“Working in magazines is a vibrant and engaging experience.”Shaleeta Harrison
LINK, a magazine produced by publications manager Shaleeta Harrison for the BCIT Student Association, is continuously pushing the boundaries of what a student publication covers.
Before Shaleeta Harrison’s involvement with LINK, she majored in creative writing and minored in English and digital arts at Vancouver Island University.
During her undergraduate work at Vancouver Island University, Shaleeta volunteered at Portal magazine and founded a poetry magazine called Text. After graduation, Shaleeta became the executive director of the Federation of BC Writers. At the Federation, she managed the publication of WordWorks magazine for three years and helped organize events.
Shaleeta believes the reason for her success in magazines is because she enjoys producing quality work. Likewise with printing, graphic design, and mailing will take you a long way. There are a lot more positions in literary magazines than people realize. Even if a person thinks they won’t find a job at a literary magazine, they should continue to search.
Shaleeta would love to have volunteers at LINK but thinks it’s essential to compensate them in some way. LINK has many contributors and an already paid staff, which makes compensation for students providing help unlikely due to the magazine’s budget.
Working at LINK is different from Shaleeta’s other magazine positions because her coworkers continue to push the boundaries. Staff members, which consist of four to six students and other contributors, challenge the BCIT student status quo by bringing up discussions about gender politics, LGBTQ issues, and diversity inclusion.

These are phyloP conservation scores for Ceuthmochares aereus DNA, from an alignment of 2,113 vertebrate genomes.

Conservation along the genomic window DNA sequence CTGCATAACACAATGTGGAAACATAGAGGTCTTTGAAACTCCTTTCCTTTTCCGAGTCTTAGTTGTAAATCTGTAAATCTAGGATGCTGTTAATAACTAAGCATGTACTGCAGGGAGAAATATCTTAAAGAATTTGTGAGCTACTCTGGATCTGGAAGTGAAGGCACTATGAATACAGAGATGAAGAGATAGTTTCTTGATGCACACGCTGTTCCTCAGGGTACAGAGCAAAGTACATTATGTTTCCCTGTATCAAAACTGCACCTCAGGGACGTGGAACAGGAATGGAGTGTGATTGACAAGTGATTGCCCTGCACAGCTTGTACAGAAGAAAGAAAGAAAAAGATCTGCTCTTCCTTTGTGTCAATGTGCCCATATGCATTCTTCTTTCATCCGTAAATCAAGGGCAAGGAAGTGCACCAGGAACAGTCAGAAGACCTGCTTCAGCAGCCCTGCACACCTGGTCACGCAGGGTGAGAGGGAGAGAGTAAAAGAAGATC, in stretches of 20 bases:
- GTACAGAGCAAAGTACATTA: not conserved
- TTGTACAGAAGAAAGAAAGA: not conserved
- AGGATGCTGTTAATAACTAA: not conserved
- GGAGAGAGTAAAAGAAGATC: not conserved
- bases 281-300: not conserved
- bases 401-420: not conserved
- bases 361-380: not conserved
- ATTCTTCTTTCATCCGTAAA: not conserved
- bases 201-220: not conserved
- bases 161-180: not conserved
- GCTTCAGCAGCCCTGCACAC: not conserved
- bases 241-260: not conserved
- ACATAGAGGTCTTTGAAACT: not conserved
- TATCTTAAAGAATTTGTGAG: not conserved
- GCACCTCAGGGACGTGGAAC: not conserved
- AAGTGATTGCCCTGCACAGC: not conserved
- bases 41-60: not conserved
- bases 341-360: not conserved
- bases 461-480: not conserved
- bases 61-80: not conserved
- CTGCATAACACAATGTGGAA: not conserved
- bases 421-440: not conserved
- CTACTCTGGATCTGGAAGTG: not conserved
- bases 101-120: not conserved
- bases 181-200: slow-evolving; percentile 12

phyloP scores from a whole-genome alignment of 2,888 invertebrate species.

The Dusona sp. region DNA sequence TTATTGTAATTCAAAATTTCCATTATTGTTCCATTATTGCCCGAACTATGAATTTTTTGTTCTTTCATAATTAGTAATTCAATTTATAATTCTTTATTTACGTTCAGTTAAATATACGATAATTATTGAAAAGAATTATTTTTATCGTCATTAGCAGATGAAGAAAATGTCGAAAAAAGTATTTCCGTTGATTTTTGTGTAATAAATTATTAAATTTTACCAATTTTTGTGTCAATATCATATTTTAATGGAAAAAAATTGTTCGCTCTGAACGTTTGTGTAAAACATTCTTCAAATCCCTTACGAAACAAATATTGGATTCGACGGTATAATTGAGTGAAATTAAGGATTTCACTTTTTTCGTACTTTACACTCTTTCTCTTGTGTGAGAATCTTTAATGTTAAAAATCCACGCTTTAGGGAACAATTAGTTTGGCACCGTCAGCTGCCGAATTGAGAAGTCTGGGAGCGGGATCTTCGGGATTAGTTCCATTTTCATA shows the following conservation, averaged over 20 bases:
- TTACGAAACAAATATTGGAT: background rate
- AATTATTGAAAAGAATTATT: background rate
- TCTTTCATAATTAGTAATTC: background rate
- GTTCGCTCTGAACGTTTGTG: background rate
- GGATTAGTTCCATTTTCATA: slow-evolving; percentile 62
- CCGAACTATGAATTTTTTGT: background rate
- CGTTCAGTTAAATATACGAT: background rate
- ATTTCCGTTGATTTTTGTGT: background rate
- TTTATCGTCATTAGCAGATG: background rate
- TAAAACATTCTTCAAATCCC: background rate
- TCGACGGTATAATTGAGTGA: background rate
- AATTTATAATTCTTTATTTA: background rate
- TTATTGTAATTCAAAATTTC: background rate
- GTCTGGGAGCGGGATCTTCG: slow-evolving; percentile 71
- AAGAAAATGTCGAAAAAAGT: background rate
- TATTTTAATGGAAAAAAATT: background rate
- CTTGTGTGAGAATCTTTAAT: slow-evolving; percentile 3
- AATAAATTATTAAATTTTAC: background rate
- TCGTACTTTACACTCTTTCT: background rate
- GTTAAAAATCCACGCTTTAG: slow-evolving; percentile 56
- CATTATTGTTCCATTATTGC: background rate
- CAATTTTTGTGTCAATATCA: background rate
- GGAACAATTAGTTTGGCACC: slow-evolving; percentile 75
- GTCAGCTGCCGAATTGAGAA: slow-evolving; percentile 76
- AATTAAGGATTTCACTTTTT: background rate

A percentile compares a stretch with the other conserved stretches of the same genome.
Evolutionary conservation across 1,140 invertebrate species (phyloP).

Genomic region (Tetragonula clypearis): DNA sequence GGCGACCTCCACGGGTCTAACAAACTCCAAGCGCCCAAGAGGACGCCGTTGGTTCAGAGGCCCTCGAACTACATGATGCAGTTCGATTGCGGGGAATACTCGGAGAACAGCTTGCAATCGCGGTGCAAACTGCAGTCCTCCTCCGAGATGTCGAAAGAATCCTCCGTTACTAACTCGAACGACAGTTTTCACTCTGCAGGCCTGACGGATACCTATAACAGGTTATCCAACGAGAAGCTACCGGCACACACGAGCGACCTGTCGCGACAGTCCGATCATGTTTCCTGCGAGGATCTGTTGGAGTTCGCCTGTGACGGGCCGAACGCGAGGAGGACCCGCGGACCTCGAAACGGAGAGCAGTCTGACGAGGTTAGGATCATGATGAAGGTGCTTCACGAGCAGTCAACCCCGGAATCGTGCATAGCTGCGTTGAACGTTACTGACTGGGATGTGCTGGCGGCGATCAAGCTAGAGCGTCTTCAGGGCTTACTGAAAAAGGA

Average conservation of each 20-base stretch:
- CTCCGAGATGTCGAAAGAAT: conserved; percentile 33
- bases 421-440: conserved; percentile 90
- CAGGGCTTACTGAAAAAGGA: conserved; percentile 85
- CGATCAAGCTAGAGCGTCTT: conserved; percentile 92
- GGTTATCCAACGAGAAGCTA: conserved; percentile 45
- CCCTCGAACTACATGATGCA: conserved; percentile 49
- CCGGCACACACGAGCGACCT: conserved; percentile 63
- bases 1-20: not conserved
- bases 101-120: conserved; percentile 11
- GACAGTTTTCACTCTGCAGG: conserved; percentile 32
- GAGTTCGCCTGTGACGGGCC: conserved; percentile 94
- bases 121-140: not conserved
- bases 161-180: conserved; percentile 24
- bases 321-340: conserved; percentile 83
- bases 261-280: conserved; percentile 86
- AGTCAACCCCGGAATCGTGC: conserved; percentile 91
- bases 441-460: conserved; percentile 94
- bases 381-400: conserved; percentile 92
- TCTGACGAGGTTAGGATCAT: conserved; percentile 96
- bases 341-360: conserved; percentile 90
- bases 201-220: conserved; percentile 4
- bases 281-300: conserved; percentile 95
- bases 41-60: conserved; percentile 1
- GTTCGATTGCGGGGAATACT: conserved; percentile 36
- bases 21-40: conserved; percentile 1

For example, in LINK’s February issue they discussed sex toys, sex politics, and contraceptives. Many in the school were shocked and intrigued by the issue. It also educated a lot of the student body at BCIT on safe sex. LINK’s next issue will focus on the lack of bathroom accessibility, why the use of “hey guys” is acceptable, proper pronoun uses, and LGBTQ issues not discussed at BCIT.
Harrison has hopes for the future of LINK and other print magazines. She points out that many magazines have managed to adapt to the rise of the digital age. As long as governments fund literary magazines, they will continue to exist.
Also, not everything needs to be online. The Internet offers easy access to magazines, but it does not equate to success. Contrary to popular belief, many find reading printed magazines a relief from viewing on a tablet or phone, signifying that magazines still hold relevance in the digital age, even through the continuous commodification of technology.
As Shaleeta says, “working in magazines is a vibrant and engaging experience,” and likewise, people reading magazines can tell when it’s created with love.
— By Catherine Mwitta, student, Creative Writing, Douglas College, March 2, 2020.